Flooding is the most common natural disaster in Pennsylvania. Pennsylvania has access to the Ohio, Delaware, and Susquehanna Rivers. These major rivers draw their water from countless smaller rivers and streams; in fact, Pennsylvania has more miles of waterways than roadways. With Pennsylvania's climate and topography, water is very commonly available and few places are more than a few miles from the nearest stream. Even though this map only references about a dozen major flood events that have had devastating consequences, there have been many other significant floods less impactful. Smaller floods happen yearly and can have similarly dire consequences for smaller numbers of residents.
Many major floods have impacted areas of Pennsylvania and changed the way we looked at dealing with this type of natural disaster. These floods can cause critical damage to homes, infrastructure, and property. By understanding which areas of the states are most prone to flooding and what meteorological conditions lead to floods, we can focus on mitigating the threats in these parts of the state first. Doing so can create a safer community and potentially decrease the amount of lives lost to these deadly disasters. This has been the strategy taken by state and federal agencies since the early 1900s.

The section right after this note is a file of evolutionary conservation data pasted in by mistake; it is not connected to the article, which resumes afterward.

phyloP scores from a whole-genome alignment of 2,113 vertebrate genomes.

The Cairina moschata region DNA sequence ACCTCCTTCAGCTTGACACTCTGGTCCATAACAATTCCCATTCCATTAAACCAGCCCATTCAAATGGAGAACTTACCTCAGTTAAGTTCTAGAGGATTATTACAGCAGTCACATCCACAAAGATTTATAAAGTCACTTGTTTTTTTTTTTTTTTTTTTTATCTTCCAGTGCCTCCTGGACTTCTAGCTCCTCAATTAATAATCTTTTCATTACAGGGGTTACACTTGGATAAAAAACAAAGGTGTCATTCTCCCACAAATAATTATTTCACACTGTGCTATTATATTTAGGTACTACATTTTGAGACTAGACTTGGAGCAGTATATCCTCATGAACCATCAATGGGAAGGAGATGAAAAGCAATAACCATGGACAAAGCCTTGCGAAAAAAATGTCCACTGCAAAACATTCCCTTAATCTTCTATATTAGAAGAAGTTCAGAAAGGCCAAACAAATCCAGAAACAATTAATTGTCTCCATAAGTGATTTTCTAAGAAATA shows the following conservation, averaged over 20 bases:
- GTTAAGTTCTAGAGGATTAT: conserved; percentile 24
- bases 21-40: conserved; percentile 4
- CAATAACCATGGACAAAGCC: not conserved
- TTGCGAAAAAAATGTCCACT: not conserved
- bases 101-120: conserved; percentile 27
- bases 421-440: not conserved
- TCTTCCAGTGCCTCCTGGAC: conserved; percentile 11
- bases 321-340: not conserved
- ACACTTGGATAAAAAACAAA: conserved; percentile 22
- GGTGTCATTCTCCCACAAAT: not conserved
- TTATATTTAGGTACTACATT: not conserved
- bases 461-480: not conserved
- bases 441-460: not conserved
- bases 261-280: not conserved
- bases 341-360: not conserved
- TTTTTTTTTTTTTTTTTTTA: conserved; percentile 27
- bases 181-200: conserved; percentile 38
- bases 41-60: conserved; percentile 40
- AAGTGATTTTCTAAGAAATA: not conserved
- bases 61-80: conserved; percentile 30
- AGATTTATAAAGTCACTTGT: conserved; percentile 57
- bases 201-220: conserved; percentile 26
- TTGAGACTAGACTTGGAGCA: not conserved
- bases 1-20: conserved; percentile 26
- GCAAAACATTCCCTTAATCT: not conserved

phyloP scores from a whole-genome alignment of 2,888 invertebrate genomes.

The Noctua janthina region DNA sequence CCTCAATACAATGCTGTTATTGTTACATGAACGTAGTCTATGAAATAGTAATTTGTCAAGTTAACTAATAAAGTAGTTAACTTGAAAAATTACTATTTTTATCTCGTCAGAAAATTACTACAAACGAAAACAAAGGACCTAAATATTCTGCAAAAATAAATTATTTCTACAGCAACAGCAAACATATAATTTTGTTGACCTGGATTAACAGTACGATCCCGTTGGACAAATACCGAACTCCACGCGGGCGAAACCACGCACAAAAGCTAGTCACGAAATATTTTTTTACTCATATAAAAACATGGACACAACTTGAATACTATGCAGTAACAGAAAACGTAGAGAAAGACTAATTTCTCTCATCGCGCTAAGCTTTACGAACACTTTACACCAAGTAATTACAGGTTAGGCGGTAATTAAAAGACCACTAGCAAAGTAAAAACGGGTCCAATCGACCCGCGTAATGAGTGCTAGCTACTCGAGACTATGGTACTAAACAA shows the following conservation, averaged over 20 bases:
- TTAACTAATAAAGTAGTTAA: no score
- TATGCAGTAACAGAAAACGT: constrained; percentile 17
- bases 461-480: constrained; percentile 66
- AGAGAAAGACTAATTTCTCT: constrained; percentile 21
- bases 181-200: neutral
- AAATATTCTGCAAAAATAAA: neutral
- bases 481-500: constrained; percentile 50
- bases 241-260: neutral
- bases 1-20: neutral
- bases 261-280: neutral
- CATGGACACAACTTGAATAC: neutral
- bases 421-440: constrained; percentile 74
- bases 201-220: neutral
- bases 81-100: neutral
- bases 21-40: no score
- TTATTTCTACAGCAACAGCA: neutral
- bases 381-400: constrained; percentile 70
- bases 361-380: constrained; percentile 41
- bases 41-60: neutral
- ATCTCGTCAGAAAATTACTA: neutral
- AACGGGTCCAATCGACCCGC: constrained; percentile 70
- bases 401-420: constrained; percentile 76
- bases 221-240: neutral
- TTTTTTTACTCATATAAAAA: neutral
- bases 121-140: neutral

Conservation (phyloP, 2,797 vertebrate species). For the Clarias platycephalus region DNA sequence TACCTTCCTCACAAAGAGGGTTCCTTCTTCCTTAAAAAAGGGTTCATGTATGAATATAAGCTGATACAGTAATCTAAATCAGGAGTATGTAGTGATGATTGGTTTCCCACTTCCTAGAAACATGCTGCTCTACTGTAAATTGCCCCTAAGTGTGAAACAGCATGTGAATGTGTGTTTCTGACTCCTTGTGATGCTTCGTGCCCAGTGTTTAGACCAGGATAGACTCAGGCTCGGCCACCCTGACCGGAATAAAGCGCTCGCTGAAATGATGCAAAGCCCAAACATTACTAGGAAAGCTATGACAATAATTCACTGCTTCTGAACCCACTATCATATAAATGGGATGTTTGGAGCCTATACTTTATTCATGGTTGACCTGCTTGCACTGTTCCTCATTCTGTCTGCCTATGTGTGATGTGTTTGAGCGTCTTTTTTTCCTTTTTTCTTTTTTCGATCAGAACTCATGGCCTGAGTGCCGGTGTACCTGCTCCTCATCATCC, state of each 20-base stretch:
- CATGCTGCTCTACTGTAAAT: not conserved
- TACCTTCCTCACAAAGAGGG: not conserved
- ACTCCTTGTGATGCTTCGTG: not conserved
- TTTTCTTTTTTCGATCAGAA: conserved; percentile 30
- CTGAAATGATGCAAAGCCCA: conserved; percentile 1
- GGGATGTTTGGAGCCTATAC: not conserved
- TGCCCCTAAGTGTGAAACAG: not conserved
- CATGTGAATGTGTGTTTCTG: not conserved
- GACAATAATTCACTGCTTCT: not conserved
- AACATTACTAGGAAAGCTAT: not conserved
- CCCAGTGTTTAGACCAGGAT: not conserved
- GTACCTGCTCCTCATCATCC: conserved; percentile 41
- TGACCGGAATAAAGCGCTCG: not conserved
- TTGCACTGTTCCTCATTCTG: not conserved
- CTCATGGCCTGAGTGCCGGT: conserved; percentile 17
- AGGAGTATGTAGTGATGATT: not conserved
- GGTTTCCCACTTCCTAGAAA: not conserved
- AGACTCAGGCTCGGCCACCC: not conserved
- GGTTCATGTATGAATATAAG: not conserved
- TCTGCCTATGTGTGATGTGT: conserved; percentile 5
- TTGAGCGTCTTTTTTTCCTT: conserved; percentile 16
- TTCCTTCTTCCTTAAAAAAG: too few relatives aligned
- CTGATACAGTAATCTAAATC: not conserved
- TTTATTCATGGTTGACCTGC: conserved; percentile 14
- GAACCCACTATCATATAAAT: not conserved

|Flood||Year||Death Total in PA||Damages in Current (then) $||Damages in 2023 $|
|Johnstown||1889||2,209||$17 million||$557 million|
|St. Patrick's Day||1936||69||$300 million||$6 billion|
|Hurricane Diane||1955||101||$70 million||$788 million|
|Hurricane Agnes||1972||50||$2 billion||$14 billion|
|Hurricane Eloise||1975||17||$200 million||$1.5 billion|
|Johnstown||1977||84||$340 million||$1.6 billion|
|Hurricane Irene||2011||6||$425 million||$570 million|